With the change of people’s perception toward urban space, now, we cannot identify our living without mentioning green space. Since the opening of Central Park, by Olmsted, in 1857, nature has occupied more significant position in the city, and mostly the nature has taken a role of ‘interaction.’ As people’s needs to the nature are diverse, from a small garden to a huge neighborhood forestry, the type of urban nature and the ways of interaction are varied. The nature in the city provides people with green spaces, makes it easier for people to adapt to the environmental change, raises the quality of life, and becomes a model for the future city as well.
Especially, in recent years, roof-top garden is regarded as up-and-coming space for interactions. People can make their own natural space, enjoy the nature and can escape from the routine and complex urban life on the roof-top.
A roof-top garden on a building of Department of Landscape Architecture in Seoul National University (SNU) of Korea would be an interesting case of the interaction and it suggests different ways of how people interact with nature.
SNU is my previous graduate school before I came to UW so that I know well about the roof garden and have a fond memory of it. This space was designed by an emeritus faculty of the Department of Landscape Architecture, and was constructed to provide nature for students who want to take a rest away from their hectic studio works. As well as a shelter for students, this space is perceived as a diverse and interactive spot where the BBQ parties and Department’s small events are frequently held. Also, it is renowned as a date spot for student couples with its nature-friendly design.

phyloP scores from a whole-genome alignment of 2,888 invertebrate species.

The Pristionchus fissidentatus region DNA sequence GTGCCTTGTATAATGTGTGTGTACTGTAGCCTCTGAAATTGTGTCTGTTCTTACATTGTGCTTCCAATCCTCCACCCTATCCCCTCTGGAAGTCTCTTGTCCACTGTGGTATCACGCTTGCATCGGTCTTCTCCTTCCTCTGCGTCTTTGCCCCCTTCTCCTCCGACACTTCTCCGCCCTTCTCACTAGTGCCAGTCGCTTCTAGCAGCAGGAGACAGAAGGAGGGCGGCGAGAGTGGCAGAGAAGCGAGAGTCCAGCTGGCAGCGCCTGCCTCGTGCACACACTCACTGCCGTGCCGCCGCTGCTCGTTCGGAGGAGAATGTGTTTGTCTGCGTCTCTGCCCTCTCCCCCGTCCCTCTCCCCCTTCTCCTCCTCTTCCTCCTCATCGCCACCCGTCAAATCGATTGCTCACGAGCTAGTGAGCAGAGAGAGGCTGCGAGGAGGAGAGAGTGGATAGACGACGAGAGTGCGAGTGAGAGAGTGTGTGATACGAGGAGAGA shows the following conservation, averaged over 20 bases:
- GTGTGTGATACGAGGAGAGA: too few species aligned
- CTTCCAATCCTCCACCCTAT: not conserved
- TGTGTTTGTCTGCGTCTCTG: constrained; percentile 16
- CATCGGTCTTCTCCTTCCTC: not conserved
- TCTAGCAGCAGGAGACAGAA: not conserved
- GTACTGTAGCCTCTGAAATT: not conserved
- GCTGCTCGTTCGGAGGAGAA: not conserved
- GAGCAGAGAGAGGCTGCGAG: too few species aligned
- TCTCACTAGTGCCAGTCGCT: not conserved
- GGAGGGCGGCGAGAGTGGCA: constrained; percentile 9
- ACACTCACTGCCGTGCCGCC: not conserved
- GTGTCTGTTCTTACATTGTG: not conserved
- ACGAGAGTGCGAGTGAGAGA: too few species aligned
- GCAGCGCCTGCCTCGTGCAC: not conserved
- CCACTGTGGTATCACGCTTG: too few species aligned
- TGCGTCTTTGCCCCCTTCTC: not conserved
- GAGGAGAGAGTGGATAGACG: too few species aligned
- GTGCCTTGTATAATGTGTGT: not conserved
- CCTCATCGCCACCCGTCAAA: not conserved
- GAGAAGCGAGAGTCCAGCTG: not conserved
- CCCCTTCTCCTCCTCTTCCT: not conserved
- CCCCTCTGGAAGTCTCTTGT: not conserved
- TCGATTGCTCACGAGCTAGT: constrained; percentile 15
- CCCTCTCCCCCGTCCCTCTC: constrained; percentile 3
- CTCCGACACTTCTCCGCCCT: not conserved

Albeit the inconvenient accessibility as ‘a roof ‘itself, the reason students love the space is that they can enjoy great nature in the garden. Since SNU is adjacent to Kwanak Mountain, 2,073 feet high, and the building is located at one of the highest spots in the school, students in the garden can appreciate the scenery of both the school and the mountain. The notable thing is that this nature-friendly environment seamlessly allows students to voluntarily have environmental activities. In my case, I grew lettuce during a semester in the mini-farm of the garden with friends and ate it with Sam-Geup-SSal, the Korean pork-belly barbeque. Also, some others produced honey from beekeeping.
As I aforementioned, I think this SNU case is a notable example of the interactive natural space. The diverse and colorful activities in the garden could be adapted to other buildings and will encourage the exciting interactions between communities in the city. ‘Interaction with nature’